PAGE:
6. “Not on the bed”

Due to our son’s penchant for peeing the second his frank and beans feel the cool, fresh air of freedom, we do everything we can to avoid letting him roam around without a nappy on. For the most part we achieve this goal, but every now and again the smart little so-and-so slips through our fingers when we’re moisturising his skin. If this happens, and he manages to get his feet on the ground, then there’s only one thing for it. “Not on the bed. Please, not on the bed!”

7. “Have we tried…?”

This question usually emerges from my mouth when my child isn’t sleeping in the early hours of the morning, it is usually delivered in an exasperated and exhausted whine and it usually receives the response it deserves. Namely: “Yes, Einstein of course I’ve tried giving him Calpol. Now how about you get out of bed and actually try to help.”

8. “Wa-pah-cha”

I cannot explain why I have decided to teach my son a word that doesn’t actually exist. I cannot explain why I insist on annunciating all three syllables of this fake word in great detail. And I cannot explain why I always scream it while performing a high kick from a kind of half-assed yoga position. All I know is that my buffoonery makes him smile. And sometimes this is all that matters.

9. “Can you give me some hot water?”

I ask this question so often, I feel like an addict. But far from downing, injecting or sniffing this scalding liquid, I’m actually just trying to get a restaurant employee to pour a decent amount in a receptacle that’s big enough to heat my son’s milk or lunch. Wine coolers and big ice cream cartons work really well. Pudding bowls and takeaway coffee mugs don’t.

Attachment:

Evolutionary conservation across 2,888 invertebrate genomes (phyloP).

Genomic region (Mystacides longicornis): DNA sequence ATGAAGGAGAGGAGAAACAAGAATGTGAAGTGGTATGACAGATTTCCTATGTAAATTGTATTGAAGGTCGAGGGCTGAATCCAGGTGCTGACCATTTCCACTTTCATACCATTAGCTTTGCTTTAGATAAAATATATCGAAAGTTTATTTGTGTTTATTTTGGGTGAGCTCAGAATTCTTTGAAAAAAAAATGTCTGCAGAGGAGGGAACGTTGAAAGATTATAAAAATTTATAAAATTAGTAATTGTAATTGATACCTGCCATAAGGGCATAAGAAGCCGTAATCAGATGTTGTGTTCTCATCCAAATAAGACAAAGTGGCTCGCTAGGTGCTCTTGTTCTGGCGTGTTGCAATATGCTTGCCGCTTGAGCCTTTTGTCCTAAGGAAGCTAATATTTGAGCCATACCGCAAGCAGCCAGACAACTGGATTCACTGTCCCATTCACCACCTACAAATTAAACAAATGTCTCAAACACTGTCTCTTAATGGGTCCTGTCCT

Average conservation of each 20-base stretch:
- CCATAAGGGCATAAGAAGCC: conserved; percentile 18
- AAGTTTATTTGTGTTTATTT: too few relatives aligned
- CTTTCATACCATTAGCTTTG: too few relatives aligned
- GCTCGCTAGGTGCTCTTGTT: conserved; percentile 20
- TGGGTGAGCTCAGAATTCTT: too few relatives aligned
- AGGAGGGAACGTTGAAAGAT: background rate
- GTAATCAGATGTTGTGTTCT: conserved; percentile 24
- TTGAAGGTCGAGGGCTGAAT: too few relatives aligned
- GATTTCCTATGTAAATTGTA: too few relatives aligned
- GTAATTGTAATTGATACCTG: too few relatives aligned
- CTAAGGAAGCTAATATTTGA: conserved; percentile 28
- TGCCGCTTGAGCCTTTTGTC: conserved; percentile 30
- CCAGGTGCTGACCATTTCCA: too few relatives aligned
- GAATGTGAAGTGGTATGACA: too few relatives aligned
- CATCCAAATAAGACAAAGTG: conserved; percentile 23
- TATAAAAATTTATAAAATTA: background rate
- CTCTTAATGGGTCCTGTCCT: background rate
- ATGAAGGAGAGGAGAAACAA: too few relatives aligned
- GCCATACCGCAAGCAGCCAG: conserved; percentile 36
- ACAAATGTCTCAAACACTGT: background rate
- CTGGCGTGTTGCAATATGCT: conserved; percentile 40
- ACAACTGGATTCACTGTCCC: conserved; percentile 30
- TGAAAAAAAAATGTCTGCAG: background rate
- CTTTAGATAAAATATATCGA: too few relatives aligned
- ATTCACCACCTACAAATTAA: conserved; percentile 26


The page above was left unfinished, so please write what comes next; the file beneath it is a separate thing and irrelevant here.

10. “Has it leaked?”

If the answer is positive, then cancel the next half hour, because we have a scream-packed, complete outfit and nappy switcheroo on our hands. If it’s negative, then crack a smile, do a little dad dance and add beetroot to the list of ‘safe’ foods, because we have dodged another bullet, my friend.

11. “Hot”

In our heads, saying this word, rubbing our hands together and jumping up and down every time we touched the cooker, kettle, hot water tap or radiator was a master plan that would teach our son to respect and stay away from this quartet of potentially dangerous household items. In reality, it taught him that there is nothing funnier than mummy and daddy touching these items, saying “hot” and jumping up and down. Subsequently, he now demands that we perform this routine, 20 or 30 times, every single day. On the plus side, he’s yet to burn himself. On the minus side, FML.






  1. Oh my gosh, you are hilarious! I love this post! Something I say all the time that probably raises eyebrows if a stranger overhears: “Can I have a toe?”

    My kids think it’s hilarious when I pretend to eat their toes. (Well, the baby does. The big kids are over it but I still make them suffer through it.) I say, “Can I have a toe?” Then the baby “plucks off” an imaginary toe and hands it to me. I scarf it down and say, “Delicious!”

    • Thanks so much for the great comment. Your kids sound fun and your toe game sounds very similar to something my wife does with our son. For some reason, I’ve steered clear of his toes thus far, in favour of pretending to eat his finger during dinner. Anything to make them laugh/eat/stay quiet :-).

      • Funny story about eating fingers: One day when my daughters were 3 and 4, I was trying to cook dinner when a shrieking wail erupted behind me that could challenge the hounds of hell.

        Emma: MOOOOOOOMMMMM!!!! Sophia stole my finger!
        Me: Sophia, give her her finger back.
        Sophia handed Emma the imaginary finger, Emma promptly “ate” it, and all was right with the world.